Meanwhile Hayden’s local work is carried out by a 1988 twin steer T-Line rigid, powered by a 250hp (186kW) Cummins L10 through a nine-speed Roadranger.

And the newest addition to the fleet is a 1984 F4870 Atkinson, with the two-stroke V8 GM 892 rated at 445hp (330kW) running through a 15-speed box. This Atkinson is basically an upmarket version of the T-Line, and it was built for highway work.

Both models are basically bigger variants of the legendary ACCO series. "The T lines were a poverty pack beside the Atkinsons," adds Chris.

This is how Colin McKenzie’s book Inter to Iveco – an Australian Truck Story describes the difference between the T line and its upmarket Atkinson lookalike: "The major changes included increasing the length of the cab by 400mm to provide sleeper accommodation … an extra step for easier cab access, a full set of marker lights and twin horns. The interior was upgraded with velour trim, high back Isri seats, a wardrobe, CB and AM/FM radio and electric sockets. Detroit Diesel engine options, not offered in the T line, were also available."

Wedding Atkinson.JPG

The Penfolds’ Atkinson is not to be confused with the taller British-designed ‘Seddon Atkinson’ also assembled in Australia at one stage by International, with a fibreglass ‘plastic cab’ up to 1980. Theirs is a spare and show truck, so recently restored that Hayden only finished painting on the morning of the wedding.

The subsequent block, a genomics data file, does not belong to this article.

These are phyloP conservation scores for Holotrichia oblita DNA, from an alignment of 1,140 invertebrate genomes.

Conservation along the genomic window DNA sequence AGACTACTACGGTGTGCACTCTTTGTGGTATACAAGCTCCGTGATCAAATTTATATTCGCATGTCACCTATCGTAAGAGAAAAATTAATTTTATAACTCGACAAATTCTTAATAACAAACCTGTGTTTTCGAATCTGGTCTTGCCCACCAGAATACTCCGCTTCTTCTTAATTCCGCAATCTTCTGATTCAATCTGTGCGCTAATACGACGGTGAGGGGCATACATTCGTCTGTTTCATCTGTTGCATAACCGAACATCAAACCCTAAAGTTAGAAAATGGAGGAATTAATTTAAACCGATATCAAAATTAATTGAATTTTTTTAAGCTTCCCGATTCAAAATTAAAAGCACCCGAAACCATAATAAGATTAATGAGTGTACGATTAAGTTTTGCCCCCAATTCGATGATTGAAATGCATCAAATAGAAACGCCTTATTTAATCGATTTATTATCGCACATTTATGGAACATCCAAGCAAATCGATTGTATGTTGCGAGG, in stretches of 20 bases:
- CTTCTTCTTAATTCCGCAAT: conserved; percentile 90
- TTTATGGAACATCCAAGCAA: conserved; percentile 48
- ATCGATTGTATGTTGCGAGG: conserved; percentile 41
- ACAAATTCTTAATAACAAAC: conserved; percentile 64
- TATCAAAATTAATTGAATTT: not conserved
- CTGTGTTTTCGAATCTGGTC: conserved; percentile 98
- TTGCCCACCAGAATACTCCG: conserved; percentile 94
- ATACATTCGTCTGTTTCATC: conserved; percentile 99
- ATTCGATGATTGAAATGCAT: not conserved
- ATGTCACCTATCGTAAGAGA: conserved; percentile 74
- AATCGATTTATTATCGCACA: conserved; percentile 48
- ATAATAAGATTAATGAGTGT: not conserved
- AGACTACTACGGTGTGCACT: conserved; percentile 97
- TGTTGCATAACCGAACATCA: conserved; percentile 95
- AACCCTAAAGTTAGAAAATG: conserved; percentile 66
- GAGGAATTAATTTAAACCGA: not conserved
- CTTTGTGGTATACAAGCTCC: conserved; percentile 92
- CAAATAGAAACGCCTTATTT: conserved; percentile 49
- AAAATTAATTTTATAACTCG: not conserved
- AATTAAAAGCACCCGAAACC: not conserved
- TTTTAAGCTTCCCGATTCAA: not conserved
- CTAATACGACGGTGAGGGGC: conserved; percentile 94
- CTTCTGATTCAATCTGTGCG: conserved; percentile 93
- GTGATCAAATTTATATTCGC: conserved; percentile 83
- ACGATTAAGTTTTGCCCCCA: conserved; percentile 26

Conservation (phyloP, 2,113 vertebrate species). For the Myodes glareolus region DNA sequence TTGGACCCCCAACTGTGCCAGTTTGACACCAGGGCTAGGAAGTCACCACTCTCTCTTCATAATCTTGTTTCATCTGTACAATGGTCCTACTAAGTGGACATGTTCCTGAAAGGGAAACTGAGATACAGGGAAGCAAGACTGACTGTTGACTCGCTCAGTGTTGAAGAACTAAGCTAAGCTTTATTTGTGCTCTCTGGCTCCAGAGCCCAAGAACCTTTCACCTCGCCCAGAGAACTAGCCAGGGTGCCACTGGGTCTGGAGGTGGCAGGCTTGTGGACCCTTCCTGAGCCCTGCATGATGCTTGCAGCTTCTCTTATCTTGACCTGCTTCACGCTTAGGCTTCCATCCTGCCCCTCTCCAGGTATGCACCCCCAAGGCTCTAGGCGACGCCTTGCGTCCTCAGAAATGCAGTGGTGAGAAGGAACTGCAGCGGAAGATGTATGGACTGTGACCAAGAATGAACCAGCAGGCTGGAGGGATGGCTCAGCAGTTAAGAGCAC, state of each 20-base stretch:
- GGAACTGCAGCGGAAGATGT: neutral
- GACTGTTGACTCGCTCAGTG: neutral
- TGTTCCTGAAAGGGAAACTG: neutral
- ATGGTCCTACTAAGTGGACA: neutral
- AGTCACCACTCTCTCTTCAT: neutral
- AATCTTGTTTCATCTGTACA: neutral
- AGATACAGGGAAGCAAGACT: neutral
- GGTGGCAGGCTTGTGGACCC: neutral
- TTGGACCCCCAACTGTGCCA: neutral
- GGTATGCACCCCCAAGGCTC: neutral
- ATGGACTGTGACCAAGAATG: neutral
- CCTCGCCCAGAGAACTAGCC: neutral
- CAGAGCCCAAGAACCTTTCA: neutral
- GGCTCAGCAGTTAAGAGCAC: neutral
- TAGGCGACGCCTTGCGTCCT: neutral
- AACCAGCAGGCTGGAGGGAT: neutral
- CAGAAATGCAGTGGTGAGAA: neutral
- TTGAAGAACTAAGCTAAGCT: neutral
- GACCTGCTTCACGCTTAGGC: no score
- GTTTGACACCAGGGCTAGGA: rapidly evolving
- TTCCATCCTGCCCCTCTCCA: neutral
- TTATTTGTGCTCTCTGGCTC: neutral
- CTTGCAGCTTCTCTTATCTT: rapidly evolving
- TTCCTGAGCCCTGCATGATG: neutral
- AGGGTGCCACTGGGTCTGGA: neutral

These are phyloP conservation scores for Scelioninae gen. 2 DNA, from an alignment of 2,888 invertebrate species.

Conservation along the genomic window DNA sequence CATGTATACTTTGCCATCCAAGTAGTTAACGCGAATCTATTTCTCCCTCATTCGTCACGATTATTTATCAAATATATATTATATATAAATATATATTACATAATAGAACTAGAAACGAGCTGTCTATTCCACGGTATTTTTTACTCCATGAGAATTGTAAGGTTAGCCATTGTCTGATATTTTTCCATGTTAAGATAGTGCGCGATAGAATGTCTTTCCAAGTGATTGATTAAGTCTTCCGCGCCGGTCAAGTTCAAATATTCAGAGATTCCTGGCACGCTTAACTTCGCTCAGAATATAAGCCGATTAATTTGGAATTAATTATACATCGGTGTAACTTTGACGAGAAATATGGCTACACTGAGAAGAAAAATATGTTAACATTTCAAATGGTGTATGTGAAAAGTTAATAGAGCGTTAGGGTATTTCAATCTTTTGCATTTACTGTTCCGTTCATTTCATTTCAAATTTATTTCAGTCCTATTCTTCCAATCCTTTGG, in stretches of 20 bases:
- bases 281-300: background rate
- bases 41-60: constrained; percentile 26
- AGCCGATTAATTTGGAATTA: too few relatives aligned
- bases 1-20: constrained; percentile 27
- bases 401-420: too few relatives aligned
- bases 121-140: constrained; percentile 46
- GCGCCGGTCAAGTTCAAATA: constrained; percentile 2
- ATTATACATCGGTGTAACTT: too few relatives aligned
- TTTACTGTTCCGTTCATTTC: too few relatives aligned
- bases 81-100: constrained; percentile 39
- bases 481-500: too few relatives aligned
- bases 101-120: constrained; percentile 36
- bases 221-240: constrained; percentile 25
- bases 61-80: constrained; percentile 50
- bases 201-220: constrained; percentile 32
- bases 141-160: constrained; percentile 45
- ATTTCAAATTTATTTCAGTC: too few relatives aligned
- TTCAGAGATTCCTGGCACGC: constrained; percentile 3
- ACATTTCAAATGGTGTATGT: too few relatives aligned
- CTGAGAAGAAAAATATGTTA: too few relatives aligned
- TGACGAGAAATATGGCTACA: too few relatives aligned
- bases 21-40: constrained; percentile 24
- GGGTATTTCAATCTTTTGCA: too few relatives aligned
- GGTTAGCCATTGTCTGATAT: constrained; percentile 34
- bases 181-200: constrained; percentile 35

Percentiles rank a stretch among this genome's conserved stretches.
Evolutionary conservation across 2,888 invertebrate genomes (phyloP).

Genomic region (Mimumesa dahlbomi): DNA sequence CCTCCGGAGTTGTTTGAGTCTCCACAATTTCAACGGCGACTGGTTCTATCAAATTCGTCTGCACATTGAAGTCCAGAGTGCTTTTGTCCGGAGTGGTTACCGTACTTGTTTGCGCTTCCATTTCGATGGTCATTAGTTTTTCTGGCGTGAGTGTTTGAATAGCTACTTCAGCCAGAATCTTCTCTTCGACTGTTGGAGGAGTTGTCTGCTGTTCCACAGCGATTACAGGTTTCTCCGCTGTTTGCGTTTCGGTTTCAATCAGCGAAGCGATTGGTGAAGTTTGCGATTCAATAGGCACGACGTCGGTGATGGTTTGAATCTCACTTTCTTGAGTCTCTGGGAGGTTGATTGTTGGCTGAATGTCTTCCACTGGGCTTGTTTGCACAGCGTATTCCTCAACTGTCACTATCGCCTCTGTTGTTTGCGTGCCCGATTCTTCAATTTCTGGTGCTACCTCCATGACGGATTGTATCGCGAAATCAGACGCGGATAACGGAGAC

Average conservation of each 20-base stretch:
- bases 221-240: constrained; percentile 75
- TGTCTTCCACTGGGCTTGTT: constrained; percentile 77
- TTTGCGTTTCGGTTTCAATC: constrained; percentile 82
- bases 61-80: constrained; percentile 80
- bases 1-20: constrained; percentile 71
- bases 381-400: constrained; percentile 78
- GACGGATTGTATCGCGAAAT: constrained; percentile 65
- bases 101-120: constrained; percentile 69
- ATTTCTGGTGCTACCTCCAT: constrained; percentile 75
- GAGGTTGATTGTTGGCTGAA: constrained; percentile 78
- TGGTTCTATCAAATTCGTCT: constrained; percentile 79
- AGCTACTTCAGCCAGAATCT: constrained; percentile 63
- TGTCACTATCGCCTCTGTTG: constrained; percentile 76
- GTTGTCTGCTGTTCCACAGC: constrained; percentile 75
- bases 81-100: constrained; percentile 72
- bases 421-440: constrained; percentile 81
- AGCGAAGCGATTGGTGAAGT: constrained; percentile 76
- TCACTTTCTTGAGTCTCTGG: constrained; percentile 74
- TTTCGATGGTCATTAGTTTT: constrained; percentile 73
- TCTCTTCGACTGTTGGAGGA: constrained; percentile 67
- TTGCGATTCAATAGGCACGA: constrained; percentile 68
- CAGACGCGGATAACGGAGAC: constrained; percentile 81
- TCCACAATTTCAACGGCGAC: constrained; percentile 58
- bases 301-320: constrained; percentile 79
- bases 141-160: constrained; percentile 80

The three company trailers are all single flat-tops: an extendable Tuff, a standard Freighter and a standard Haulmark. Chris reckons there’s no money in B-doubles.

Tough Game

Chris has been a Hunter Valley-based truckie for over 30 years, carting everything from chickens to coal to market express. The couple are based in Mulbring near Kurri in the Hunter Valley, and got married at nearby Mt Vincent.

D & J carts mainly general freight and a lot of steel to wherever the freight takes them, but it’s mostly around the Hunter Valley and Sydney.

It’s a 24/7 operation, which Tracy points out is "really hard" on her teenage kids and "sometimes a bit unfair" on them.

She insists on 14-day payment terms, and makes sure their repayments are manageable. The pair are comfortable with how the business is going and the workload.

Their prices vary, with fuel use and the amount of time required for loading and tarping taken into account, for example. But they won’t quote below what Tracy calls their "financial morals".

"You get to the point where you think how much more do you want to wring out of this wet rag?" says Chris of some customers. "How much more do you want to squeeze out of us? We’re doing it at a good price, a fair price."

Chris says he knows of a couple of blokes paying off $600,000 B-double sets but getting rates that haven’t changed in years. He doesn’t know how they do it, unless they’ve come into an inheritance.

"They’ve got buttons missing off their calculator for sure," Chris reckons. "I’ll never put myself in the position where I can’t afford to turn that key off or I’ve got to work like a dog."